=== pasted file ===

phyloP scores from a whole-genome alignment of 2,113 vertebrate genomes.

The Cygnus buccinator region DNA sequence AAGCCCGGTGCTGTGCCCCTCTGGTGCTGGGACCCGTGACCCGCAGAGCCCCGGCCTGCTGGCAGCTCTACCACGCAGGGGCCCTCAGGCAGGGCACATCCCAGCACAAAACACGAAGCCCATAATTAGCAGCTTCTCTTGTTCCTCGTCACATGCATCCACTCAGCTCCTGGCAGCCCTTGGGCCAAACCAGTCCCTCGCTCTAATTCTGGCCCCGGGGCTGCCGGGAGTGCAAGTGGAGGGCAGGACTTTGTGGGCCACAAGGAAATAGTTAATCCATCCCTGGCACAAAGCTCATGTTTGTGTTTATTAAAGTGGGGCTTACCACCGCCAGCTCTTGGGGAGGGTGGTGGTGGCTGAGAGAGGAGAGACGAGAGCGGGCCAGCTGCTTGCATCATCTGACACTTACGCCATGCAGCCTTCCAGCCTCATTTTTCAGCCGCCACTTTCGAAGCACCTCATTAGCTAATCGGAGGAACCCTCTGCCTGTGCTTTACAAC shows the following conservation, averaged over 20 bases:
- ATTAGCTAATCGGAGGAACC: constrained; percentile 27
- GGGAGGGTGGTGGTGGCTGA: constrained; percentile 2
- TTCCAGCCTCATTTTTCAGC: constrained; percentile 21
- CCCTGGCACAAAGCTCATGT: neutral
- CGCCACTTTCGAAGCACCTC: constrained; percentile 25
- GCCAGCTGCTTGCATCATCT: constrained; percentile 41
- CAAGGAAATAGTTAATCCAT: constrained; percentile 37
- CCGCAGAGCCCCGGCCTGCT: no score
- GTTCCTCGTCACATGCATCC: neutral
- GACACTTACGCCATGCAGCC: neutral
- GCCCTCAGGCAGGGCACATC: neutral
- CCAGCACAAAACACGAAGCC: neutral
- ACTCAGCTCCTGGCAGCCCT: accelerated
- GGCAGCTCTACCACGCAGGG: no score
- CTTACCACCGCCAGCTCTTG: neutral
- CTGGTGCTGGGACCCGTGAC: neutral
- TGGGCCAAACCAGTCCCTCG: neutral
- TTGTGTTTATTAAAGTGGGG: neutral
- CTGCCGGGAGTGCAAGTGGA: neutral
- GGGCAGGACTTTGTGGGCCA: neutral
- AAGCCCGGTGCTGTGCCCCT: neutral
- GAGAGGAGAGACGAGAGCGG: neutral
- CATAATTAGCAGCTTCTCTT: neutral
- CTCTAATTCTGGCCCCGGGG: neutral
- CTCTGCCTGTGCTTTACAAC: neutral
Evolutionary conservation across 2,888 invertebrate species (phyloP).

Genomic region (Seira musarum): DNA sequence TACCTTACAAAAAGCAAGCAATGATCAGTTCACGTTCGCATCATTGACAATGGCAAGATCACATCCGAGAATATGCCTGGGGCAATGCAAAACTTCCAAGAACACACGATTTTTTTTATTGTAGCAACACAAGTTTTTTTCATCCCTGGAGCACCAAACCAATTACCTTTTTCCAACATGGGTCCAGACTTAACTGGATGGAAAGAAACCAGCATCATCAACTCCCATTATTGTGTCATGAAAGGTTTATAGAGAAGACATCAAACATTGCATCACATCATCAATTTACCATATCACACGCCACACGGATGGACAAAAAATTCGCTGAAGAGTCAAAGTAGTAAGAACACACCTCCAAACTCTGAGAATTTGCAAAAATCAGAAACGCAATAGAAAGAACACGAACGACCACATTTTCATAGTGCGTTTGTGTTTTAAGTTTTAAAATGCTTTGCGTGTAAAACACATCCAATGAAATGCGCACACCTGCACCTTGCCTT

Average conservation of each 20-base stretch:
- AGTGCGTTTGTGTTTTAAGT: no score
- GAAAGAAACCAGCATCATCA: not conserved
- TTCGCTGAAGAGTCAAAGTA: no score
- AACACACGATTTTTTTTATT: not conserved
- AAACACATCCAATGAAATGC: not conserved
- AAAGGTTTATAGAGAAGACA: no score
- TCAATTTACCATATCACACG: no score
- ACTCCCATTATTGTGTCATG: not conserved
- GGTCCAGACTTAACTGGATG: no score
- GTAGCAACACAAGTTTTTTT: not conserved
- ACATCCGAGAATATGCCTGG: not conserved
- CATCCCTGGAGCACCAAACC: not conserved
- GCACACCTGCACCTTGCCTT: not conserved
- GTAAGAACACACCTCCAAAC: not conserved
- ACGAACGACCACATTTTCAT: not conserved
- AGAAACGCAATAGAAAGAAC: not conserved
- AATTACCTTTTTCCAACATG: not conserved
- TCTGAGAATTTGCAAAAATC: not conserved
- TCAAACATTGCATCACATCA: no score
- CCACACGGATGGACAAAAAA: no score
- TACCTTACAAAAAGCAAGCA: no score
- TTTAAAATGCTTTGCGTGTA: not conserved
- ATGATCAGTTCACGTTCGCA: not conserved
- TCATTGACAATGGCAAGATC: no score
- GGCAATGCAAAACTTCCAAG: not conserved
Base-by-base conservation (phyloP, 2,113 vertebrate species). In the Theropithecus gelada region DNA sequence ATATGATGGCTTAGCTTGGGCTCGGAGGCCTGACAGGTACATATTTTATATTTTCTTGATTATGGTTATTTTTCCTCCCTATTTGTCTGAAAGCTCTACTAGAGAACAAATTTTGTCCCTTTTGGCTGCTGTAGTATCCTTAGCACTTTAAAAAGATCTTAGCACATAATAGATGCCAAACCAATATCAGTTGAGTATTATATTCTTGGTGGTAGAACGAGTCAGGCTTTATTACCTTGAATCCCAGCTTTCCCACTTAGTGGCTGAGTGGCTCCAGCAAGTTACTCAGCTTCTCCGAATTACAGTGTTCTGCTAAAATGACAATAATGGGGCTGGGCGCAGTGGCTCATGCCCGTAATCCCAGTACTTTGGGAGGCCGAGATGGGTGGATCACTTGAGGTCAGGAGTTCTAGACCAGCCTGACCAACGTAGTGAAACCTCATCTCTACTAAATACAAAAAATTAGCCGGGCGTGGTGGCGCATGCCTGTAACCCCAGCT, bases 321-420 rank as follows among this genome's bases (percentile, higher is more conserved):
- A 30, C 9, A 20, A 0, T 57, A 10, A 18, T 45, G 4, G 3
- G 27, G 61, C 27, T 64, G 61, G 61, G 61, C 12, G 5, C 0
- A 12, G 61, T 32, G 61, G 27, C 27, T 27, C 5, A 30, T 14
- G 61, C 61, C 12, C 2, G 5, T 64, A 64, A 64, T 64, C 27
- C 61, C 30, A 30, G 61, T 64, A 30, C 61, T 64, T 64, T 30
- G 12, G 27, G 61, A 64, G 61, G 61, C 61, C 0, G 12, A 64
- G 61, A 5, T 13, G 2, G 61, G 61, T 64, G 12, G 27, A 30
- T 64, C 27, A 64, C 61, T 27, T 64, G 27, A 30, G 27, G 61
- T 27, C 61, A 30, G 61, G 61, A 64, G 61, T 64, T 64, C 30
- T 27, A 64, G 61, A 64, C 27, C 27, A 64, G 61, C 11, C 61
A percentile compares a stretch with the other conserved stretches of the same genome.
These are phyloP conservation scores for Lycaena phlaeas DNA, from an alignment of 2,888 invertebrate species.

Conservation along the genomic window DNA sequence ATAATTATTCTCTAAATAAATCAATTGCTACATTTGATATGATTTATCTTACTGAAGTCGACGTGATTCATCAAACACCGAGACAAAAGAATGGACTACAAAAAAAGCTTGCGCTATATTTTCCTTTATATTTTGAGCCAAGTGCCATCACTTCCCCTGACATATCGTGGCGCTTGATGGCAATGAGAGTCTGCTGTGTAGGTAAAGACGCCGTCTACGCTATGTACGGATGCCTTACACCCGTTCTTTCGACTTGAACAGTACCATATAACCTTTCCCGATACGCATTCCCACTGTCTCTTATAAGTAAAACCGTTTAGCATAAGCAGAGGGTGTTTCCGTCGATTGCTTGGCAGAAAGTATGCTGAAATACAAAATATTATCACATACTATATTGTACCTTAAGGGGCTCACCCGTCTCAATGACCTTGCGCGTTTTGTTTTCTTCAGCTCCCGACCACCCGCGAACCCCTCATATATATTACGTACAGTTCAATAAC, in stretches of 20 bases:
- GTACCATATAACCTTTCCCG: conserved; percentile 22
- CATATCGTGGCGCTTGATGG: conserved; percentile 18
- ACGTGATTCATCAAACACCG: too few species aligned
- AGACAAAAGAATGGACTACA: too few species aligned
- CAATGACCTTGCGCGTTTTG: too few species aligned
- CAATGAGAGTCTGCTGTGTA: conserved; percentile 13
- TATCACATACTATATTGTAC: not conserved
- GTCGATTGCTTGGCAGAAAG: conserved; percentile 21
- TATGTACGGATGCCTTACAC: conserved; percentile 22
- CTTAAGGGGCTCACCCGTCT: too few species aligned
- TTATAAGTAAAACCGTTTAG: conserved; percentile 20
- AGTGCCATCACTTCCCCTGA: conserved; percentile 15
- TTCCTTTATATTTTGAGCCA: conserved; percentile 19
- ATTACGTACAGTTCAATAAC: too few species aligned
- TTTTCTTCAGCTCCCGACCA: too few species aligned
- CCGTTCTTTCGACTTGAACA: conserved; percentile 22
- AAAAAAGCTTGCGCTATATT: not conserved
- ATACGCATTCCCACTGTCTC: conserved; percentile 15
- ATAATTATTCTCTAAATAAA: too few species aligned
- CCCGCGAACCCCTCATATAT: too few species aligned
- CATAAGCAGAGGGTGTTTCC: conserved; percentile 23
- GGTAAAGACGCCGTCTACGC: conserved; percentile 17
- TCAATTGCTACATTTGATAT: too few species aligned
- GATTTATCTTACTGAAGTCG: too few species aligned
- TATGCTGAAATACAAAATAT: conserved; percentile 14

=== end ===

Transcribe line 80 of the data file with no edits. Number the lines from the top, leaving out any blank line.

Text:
- TTATAAGTAAAACCGTTTAG: conserved; percentile 20